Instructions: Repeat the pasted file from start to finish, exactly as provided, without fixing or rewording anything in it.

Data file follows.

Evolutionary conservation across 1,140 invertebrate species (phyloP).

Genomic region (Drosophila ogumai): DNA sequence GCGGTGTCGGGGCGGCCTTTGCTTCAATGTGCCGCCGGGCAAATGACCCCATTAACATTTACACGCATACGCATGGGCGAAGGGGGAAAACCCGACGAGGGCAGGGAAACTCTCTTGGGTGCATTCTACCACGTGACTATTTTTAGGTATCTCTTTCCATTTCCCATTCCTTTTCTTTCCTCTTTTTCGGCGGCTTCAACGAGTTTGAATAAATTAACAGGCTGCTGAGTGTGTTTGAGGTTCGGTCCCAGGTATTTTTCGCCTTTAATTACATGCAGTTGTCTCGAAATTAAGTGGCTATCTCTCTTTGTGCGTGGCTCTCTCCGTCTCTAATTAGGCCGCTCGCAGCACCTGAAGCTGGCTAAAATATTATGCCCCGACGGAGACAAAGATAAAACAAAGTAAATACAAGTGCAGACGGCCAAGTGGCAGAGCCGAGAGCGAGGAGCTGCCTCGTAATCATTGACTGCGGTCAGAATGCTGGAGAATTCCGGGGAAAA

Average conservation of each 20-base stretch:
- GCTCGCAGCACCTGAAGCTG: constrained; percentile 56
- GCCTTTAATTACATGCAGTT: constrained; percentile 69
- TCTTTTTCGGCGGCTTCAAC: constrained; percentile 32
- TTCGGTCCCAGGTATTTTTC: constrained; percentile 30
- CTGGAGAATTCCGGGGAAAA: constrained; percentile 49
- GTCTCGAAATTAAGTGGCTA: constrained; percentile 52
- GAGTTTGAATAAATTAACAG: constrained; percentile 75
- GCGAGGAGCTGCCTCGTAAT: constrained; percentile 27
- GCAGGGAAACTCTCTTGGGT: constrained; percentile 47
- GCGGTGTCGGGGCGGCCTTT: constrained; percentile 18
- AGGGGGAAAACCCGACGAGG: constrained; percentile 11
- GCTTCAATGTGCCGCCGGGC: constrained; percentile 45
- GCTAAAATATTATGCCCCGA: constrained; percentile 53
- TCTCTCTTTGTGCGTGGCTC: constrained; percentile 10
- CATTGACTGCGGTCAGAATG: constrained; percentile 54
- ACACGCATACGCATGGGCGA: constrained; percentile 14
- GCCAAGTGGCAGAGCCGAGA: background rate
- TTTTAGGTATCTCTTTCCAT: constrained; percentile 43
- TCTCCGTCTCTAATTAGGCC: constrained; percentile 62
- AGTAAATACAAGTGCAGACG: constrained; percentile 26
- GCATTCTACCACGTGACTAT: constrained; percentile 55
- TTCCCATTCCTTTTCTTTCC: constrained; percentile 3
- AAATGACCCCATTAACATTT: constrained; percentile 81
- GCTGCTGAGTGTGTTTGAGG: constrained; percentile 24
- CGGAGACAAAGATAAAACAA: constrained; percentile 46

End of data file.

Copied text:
Evolutionary conservation across 1,140 invertebrate species (phyloP).

Genomic region (Drosophila ogumai): DNA sequence GCGGTGTCGGGGCGGCCTTTGCTTCAATGTGCCGCCGGGCAAATGACCCCATTAACATTTACACGCATACGCATGGGCGAAGGGGGAAAACCCGACGAGGGCAGGGAAACTCTCTTGGGTGCATTCTACCACGTGACTATTTTTAGGTATCTCTTTCCATTTCCCATTCCTTTTCTTTCCTCTTTTTCGGCGGCTTCAACGAGTTTGAATAAATTAACAGGCTGCTGAGTGTGTTTGAGGTTCGGTCCCAGGTATTTTTCGCCTTTAATTACATGCAGTTGTCTCGAAATTAAGTGGCTATCTCTCTTTGTGCGTGGCTCTCTCCGTCTCTAATTAGGCCGCTCGCAGCACCTGAAGCTGGCTAAAATATTATGCCCCGACGGAGACAAAGATAAAACAAAGTAAATACAAGTGCAGACGGCCAAGTGGCAGAGCCGAGAGCGAGGAGCTGCCTCGTAATCATTGACTGCGGTCAGAATGCTGGAGAATTCCGGGGAAAA

Average conservation of each 20-base stretch:
- GCTCGCAGCACCTGAAGCTG: constrained; percentile 56
- GCCTTTAATTACATGCAGTT: constrained; percentile 69
- TCTTTTTCGGCGGCTTCAAC: constrained; percentile 32
- TTCGGTCCCAGGTATTTTTC: constrained; percentile 30
- CTGGAGAATTCCGGGGAAAA: constrained; percentile 49
- GTCTCGAAATTAAGTGGCTA: constrained; percentile 52
- GAGTTTGAATAAATTAACAG: constrained; percentile 75
- GCGAGGAGCTGCCTCGTAAT: constrained; percentile 27
- GCAGGGAAACTCTCTTGGGT: constrained; percentile 47
- GCGGTGTCGGGGCGGCCTTT: constrained; percentile 18
- AGGGGGAAAACCCGACGAGG: constrained; percentile 11
- GCTTCAATGTGCCGCCGGGC: constrained; percentile 45
- GCTAAAATATTATGCCCCGA: constrained; percentile 53
- TCTCTCTTTGTGCGTGGCTC: constrained; percentile 10
- CATTGACTGCGGTCAGAATG: constrained; percentile 54
- ACACGCATACGCATGGGCGA: constrained; percentile 14
- GCCAAGTGGCAGAGCCGAGA: background rate
- TTTTAGGTATCTCTTTCCAT: constrained; percentile 43
- TCTCCGTCTCTAATTAGGCC: constrained; percentile 62
- AGTAAATACAAGTGCAGACG: constrained; percentile 26
- GCATTCTACCACGTGACTAT: constrained; percentile 55
- TTCCCATTCCTTTTCTTTCC: constrained; percentile 3
- AAATGACCCCATTAACATTT: constrained; percentile 81
- GCTGCTGAGTGTGTTTGAGG: constrained; percentile 24
- CGGAGACAAAGATAAAACAA: constrained; percentile 46